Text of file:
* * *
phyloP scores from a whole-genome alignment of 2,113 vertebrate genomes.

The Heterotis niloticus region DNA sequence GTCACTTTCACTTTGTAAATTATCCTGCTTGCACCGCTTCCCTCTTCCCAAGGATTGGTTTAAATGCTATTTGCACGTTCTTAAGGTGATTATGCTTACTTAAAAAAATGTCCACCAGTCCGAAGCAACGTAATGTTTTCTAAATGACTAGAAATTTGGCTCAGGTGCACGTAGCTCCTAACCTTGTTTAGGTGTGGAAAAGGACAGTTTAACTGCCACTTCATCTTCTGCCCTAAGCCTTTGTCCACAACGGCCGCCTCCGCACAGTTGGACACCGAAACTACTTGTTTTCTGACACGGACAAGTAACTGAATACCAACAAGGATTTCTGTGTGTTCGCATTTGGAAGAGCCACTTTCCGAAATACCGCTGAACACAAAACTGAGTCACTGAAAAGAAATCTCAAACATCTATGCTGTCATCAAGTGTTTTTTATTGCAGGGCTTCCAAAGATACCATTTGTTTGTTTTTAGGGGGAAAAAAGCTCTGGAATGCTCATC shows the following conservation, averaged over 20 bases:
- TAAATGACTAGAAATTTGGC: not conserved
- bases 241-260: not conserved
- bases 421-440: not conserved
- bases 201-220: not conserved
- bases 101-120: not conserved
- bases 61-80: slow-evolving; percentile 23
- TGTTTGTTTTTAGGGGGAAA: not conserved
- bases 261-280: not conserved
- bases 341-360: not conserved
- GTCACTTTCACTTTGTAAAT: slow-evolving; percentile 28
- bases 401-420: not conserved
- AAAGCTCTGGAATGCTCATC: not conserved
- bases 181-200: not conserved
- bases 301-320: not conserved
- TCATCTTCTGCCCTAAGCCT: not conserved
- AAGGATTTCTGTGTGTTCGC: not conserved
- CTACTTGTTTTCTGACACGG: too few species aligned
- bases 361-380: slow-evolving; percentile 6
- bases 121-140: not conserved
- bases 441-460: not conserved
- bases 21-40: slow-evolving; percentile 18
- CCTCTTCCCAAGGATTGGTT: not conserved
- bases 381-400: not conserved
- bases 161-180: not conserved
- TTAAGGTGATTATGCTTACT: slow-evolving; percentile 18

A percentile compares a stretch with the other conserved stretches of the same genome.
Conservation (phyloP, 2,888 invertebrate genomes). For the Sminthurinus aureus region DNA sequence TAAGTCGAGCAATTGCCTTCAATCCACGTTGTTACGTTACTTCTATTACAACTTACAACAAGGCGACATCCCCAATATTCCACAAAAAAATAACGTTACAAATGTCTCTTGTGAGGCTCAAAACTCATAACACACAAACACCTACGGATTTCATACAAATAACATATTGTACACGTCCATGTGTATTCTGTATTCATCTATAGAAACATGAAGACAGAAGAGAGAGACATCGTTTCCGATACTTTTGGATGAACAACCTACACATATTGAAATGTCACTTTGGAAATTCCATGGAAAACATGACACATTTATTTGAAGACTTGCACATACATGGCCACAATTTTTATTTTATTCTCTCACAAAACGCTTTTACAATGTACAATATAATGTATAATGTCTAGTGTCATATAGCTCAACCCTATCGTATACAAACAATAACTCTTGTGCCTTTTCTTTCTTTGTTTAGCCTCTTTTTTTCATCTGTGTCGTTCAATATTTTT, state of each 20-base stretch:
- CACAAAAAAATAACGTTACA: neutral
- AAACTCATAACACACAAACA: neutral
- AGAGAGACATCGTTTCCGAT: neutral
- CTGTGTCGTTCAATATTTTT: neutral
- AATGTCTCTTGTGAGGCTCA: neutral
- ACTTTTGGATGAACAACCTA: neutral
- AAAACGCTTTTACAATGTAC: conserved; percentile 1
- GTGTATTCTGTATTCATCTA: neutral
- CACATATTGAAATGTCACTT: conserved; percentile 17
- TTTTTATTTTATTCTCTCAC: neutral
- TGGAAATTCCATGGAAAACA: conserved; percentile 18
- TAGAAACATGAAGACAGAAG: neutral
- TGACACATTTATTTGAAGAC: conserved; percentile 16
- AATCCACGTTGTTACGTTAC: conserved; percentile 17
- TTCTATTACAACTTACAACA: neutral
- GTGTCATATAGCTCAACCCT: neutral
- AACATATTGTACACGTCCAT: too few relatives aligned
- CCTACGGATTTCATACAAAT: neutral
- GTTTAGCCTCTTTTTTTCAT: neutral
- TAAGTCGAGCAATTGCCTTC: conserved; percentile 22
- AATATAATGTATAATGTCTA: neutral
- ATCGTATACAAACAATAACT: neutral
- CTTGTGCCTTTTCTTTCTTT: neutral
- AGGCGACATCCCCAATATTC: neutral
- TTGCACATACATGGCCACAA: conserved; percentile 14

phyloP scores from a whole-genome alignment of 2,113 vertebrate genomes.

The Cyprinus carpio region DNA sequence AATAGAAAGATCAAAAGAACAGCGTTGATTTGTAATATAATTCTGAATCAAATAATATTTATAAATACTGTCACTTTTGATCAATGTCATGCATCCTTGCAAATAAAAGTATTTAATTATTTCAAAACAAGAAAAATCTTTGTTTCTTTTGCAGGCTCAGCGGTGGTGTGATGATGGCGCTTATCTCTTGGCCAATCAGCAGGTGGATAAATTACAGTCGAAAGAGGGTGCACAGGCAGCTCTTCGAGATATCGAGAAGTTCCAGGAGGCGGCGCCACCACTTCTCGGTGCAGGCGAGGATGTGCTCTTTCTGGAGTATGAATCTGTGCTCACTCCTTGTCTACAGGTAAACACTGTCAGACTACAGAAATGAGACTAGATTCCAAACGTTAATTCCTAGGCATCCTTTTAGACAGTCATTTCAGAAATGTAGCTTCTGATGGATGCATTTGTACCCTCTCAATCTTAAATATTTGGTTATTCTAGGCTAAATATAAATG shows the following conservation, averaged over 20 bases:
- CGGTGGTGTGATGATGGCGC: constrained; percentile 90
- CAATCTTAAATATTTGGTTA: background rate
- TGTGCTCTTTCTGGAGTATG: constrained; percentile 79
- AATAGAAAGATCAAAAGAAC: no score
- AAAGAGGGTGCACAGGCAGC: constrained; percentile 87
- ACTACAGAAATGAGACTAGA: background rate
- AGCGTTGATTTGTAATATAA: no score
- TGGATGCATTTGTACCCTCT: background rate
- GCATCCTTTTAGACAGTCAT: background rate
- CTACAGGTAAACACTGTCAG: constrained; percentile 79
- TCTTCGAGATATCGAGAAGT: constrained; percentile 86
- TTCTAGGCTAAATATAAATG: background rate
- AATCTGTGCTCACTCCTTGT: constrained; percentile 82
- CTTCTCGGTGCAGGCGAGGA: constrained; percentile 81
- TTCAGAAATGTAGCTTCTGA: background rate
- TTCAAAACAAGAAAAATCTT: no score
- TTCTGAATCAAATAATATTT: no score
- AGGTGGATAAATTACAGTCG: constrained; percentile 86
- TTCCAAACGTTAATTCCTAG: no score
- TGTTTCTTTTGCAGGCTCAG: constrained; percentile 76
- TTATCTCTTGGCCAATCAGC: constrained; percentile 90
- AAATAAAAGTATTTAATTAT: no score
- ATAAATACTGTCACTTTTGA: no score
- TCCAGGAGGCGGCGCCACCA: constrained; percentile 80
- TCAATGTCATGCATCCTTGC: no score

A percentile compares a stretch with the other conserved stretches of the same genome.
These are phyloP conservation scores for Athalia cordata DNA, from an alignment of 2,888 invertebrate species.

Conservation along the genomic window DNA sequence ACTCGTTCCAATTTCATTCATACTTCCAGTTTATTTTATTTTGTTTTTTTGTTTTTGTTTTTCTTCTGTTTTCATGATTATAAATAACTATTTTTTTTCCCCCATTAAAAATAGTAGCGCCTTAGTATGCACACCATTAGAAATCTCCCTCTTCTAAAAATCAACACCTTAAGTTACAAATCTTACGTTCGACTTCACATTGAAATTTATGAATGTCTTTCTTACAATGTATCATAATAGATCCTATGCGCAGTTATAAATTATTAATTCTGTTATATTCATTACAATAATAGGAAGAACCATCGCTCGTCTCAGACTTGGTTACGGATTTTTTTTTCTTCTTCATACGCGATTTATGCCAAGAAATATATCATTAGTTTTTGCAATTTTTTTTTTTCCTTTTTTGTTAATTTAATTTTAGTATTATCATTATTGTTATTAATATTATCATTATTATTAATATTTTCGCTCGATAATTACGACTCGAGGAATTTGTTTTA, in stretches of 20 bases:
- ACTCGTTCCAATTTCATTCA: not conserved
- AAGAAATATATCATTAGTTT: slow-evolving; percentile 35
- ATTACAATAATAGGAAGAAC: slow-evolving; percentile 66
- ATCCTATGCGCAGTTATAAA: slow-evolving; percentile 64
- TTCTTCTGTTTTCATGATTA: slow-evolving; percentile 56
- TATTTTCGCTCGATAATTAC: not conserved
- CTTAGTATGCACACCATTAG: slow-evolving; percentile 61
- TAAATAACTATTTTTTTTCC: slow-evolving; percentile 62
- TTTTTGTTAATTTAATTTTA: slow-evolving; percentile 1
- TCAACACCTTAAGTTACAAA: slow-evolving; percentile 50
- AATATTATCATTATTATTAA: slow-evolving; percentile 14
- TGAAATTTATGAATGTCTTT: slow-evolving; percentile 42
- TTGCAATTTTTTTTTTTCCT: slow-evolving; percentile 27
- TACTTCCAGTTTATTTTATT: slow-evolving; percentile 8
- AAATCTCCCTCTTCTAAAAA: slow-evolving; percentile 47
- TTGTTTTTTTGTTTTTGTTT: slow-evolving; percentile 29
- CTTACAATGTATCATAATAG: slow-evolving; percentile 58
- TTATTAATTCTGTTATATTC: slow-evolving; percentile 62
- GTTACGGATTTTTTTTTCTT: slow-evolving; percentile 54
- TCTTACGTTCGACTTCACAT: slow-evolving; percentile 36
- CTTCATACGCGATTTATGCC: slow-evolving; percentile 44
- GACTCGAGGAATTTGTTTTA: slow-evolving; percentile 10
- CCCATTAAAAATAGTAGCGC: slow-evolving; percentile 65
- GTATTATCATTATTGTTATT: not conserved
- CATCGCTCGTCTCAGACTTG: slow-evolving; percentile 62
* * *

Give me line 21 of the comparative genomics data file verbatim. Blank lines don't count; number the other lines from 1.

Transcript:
- bases 121-140: not conserved